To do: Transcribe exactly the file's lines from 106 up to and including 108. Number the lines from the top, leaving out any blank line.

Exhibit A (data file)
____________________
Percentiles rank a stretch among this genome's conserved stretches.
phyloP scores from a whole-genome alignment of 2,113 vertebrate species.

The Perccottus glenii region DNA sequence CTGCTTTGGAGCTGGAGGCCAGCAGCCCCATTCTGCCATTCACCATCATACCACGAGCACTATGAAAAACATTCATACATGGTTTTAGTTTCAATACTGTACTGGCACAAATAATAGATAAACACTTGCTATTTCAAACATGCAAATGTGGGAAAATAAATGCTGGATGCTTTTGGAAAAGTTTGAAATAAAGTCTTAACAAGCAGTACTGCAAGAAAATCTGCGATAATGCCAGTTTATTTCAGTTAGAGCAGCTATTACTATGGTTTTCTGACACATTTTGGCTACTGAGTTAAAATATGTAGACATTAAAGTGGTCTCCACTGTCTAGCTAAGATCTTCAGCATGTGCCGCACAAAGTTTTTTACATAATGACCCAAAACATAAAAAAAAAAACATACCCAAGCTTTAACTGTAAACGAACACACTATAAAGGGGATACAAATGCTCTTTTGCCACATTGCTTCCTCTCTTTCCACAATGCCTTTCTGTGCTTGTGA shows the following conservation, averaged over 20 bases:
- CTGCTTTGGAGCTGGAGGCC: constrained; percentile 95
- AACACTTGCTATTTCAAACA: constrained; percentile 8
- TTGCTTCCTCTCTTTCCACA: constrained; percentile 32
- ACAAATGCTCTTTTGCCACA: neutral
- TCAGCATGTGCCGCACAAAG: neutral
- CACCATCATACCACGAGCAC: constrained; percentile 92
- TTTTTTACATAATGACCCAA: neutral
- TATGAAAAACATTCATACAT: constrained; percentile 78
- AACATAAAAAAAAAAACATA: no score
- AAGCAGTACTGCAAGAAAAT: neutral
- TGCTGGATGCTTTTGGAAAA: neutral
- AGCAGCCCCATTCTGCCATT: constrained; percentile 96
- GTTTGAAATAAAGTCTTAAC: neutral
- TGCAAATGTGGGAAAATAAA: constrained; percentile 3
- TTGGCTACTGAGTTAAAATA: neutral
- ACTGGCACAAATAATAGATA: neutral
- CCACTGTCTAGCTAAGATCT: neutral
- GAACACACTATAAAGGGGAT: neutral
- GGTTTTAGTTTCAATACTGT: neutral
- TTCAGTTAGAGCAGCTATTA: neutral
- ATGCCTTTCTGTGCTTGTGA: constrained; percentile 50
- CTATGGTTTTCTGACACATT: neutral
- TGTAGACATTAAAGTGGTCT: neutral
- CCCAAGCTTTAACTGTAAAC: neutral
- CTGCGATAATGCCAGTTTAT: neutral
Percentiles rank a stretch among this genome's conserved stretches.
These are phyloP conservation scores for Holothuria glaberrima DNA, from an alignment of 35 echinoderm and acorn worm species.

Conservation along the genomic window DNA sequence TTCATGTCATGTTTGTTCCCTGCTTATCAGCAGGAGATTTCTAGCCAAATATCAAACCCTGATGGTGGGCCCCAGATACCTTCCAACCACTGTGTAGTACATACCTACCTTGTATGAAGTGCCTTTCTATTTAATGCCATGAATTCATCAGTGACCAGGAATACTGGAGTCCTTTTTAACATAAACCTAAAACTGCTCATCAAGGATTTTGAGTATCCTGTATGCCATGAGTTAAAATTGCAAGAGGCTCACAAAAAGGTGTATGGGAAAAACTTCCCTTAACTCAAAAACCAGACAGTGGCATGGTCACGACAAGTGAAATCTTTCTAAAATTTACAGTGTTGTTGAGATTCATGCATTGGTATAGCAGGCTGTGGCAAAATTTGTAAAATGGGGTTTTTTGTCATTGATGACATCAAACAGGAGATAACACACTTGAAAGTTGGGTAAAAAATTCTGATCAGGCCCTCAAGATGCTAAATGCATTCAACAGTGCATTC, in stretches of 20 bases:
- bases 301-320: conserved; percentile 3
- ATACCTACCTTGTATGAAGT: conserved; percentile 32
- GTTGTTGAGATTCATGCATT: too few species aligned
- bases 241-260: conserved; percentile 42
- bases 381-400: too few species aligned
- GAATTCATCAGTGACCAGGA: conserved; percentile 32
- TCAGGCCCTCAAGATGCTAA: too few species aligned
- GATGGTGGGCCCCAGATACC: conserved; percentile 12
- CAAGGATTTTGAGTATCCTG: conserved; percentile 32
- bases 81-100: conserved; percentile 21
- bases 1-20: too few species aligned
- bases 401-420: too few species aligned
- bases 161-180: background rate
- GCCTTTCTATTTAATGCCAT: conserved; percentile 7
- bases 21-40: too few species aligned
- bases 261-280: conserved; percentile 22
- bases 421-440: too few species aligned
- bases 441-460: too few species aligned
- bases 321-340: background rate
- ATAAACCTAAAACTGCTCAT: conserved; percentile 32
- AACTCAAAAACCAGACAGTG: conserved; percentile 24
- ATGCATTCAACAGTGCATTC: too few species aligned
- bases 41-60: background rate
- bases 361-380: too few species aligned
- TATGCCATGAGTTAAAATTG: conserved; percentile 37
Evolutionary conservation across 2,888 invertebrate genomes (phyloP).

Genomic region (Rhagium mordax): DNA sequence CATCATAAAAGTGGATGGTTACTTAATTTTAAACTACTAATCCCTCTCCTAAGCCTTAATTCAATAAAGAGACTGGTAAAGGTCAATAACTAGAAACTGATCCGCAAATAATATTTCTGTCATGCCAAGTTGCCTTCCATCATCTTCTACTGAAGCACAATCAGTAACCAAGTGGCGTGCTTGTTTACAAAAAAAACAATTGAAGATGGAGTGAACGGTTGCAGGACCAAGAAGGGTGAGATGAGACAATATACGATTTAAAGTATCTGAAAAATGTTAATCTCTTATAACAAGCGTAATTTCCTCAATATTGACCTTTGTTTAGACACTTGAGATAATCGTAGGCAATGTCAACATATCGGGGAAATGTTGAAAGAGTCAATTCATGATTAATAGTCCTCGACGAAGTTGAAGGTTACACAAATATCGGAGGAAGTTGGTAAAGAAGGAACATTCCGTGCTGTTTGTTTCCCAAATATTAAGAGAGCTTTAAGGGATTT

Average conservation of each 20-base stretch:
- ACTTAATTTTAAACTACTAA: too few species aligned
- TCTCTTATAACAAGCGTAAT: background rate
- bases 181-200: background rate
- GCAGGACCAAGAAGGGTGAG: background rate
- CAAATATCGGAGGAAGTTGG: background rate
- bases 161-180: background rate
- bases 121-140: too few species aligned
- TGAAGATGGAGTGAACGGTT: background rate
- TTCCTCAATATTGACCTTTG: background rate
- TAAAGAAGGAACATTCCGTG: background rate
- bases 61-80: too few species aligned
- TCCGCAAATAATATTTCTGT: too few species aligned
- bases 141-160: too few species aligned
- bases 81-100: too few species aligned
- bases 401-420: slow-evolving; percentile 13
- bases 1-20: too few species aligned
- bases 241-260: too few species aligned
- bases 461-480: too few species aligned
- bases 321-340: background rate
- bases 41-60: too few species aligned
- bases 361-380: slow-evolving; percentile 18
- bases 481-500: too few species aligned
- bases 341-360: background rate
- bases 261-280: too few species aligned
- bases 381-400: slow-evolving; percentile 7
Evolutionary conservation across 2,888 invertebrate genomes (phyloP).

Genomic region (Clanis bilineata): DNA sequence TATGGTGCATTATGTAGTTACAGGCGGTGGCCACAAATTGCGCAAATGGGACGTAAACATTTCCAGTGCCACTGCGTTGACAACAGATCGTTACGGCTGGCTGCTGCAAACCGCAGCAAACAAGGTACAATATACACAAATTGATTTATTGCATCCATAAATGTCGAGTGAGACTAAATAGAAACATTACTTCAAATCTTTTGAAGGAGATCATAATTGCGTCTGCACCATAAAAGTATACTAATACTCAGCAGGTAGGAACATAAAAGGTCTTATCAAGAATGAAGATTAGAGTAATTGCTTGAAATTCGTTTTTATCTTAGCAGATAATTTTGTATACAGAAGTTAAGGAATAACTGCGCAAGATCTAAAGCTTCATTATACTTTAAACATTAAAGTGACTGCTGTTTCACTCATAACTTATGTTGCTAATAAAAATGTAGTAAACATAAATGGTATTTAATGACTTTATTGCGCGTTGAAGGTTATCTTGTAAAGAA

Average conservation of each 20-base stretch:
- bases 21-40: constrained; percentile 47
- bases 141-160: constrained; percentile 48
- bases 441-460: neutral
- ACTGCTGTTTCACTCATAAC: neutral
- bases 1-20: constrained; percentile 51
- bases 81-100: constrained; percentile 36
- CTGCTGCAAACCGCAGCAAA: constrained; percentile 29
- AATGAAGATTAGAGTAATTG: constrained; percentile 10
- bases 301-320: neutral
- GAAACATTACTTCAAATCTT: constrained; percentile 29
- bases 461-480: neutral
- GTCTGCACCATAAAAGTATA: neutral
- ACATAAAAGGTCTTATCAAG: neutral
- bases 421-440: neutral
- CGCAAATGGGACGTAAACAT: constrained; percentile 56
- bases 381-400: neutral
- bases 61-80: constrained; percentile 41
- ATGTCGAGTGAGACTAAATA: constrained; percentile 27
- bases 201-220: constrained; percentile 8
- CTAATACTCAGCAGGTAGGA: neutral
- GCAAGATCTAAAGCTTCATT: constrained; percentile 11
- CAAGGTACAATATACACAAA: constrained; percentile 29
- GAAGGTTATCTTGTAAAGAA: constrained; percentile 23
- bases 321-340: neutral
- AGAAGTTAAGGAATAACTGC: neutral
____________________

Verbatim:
- bases 201-220: constrained; percentile 8
- CTAATACTCAGCAGGTAGGA: neutral
- GCAAGATCTAAAGCTTCATT: constrained; percentile 11